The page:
What to Do?: Terrorism and the Media

Topics: Terrorism, Police, Hostage Pages: 5 (1747 words) Published: October 8, 1999
What To Do?: Terrorism and the Media

Imagine you are a resident of Jerusalem, in the year 60 AD. You are taking a walk throughout the marketplace doing your weekly shopping. You see a man pull out a dagger and he yells ‘death to all Romans' and attacks a roman guard, killing him in front of hundreds of spectators. The assassin quietly slips into the crowd and is lost in a sea of people never to be found. The word of the attack spreads and soon it is the talk of the town. Many more attacks on Romans are made by the Sicarii and the Zealots. Sympathizers of the Romans slowly disappear and their voices vanish from Jerusalem. The fear of terrorism grows and Roman repression grows along with it, this in turn leads to the people of Jerusalem to revolt in 70 AD (Miller V). If this attack had been made in some dark alley with no spectators would the people react the way they did?

The marketplace of old Jerusalem, can be compared to the media of today. What better place to get the public informed about your reasons and purpose for attacks than the news. Albert gave a good definition of terrorist's objectives when he stated: "Terrorists try to exercise influence over targeted officials on nations through intimidation of the public and arousal of sympathy for the social and political causes they espouse. Without widespread publicity, terrorist acts can achieve neither of these effects" (Bandura, Albert qtd. In Nacos 1). Terrorists need the news media to get the publicity, and the media is a willing accomplice. The news media is an accessory to terrorism, and as such they should develop a set of standards that will limit the terrorist ability to get their message out to a large audience during terrorist situations; Also the media should also point out police mistakes without over emphasizing them, giving equal coverage to both sides of the issue.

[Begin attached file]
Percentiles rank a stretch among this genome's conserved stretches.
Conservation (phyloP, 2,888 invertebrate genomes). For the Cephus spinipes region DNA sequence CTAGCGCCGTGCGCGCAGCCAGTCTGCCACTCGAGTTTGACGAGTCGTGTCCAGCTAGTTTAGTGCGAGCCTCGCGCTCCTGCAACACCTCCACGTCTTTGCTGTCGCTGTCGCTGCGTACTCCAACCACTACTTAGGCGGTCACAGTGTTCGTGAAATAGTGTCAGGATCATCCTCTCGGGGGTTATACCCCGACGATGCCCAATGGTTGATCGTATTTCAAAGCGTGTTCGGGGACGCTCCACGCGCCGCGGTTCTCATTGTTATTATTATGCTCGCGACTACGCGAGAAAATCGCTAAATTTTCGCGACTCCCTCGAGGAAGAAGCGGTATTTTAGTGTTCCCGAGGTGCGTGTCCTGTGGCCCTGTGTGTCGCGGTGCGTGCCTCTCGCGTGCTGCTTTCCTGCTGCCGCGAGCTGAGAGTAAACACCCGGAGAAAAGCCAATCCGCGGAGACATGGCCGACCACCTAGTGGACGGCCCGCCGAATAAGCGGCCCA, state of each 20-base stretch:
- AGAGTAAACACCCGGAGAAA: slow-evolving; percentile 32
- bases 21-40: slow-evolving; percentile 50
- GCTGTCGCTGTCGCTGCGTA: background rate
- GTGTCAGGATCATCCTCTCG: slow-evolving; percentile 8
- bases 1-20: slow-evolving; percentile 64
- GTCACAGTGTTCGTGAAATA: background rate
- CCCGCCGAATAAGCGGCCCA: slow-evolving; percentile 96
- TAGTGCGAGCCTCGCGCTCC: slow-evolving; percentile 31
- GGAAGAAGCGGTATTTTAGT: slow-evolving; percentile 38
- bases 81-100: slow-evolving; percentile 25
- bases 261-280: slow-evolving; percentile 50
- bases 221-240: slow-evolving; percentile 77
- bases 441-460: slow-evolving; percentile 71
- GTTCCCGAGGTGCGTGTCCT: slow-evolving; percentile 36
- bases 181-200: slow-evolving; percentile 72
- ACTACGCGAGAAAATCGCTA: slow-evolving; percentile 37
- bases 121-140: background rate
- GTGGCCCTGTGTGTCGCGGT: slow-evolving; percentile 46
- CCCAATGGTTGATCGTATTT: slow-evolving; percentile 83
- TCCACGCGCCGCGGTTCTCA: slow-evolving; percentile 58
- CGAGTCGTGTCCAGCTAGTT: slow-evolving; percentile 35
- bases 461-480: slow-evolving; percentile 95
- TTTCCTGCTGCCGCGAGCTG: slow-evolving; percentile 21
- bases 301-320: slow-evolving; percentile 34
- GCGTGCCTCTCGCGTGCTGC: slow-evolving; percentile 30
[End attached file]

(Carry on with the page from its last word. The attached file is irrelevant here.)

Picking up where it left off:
Terrorism is the use of violence against innocents to bring about political change through fear. It is a combination of indoctrination and drama. The relationship between terrorism and the media is symbiotic. As terrorists require widespread attention, the media needs news (Miller v-vi). Terrorism in effect is a from of advertisement of the terrorists goals and what they want accomplished. In 1980 the New York Times printed a total of 916 articles on terrorist events. That means that terrorists were getting their message out nearly three times a day to the American public(Miller 60). Terrorists have usually used the media for four main reasons. The first reason is to have their message heard and strike fear into their target group. The second is to win over the publics support for their cause, by highlighting themes like, the righteousness of their cause, and the assuredness of their victory. Third they use media to disrupt government and security responses, by suggesting that they are ov erreacting, and their efforts are counterproductive. Finally the fourth is to raise the moral of their current members, raise recruitment, and encourage more attacks (Alexander 30-31). John O' Sullivan gave this quote about media and terrorism, "If the media were not there to explain their political and social significance [their goals and motives], terrorism would cease to exist" (Nacos 48).

With all the interaction between the media and terrorism an option being considered by many governments is censorship of media's coverage of terrorist events. During many terrorist incidents the police do not want all the information that they have gathered to be released, for fear of the publics safety, and the security of their future actions. One motive of terrorists is to sway the publics belief in police forces dealing with the terrorist incident. For that reason the printing of damaging articles and stories requires some restraint (Alexander 36). An example of the media needing restraint occurred on April 30, 1980, when a group of Arab secessionists captured the...

Cited: Ala, Odasuo A., and Kenoye Kelvin Eke, ed. Media Coverage of Terrorism. Newbury
Park: Sage Publications, 1991.
Alexander, Yonah, and Richard Latter, ed. Terrorism & the Media. New York:
Brassey 's (US), Inc., 1990.
Miller, Abraham H., ed. Terrorism the Media and the Law. New York: Transnational
Publishers, 1982.
Nacos, Brigitte L. Terrorism and the media. New York: Columbia University Press,
Paletz, David L., and Alex P. Schmid, Eds. Terrorism and the Media. Sage:
Newbury Park, 1992
Schmid, Alex P. and Janny de Graaf. Violence as Communication. Beverly Hills:
Sage Publications, 1982.
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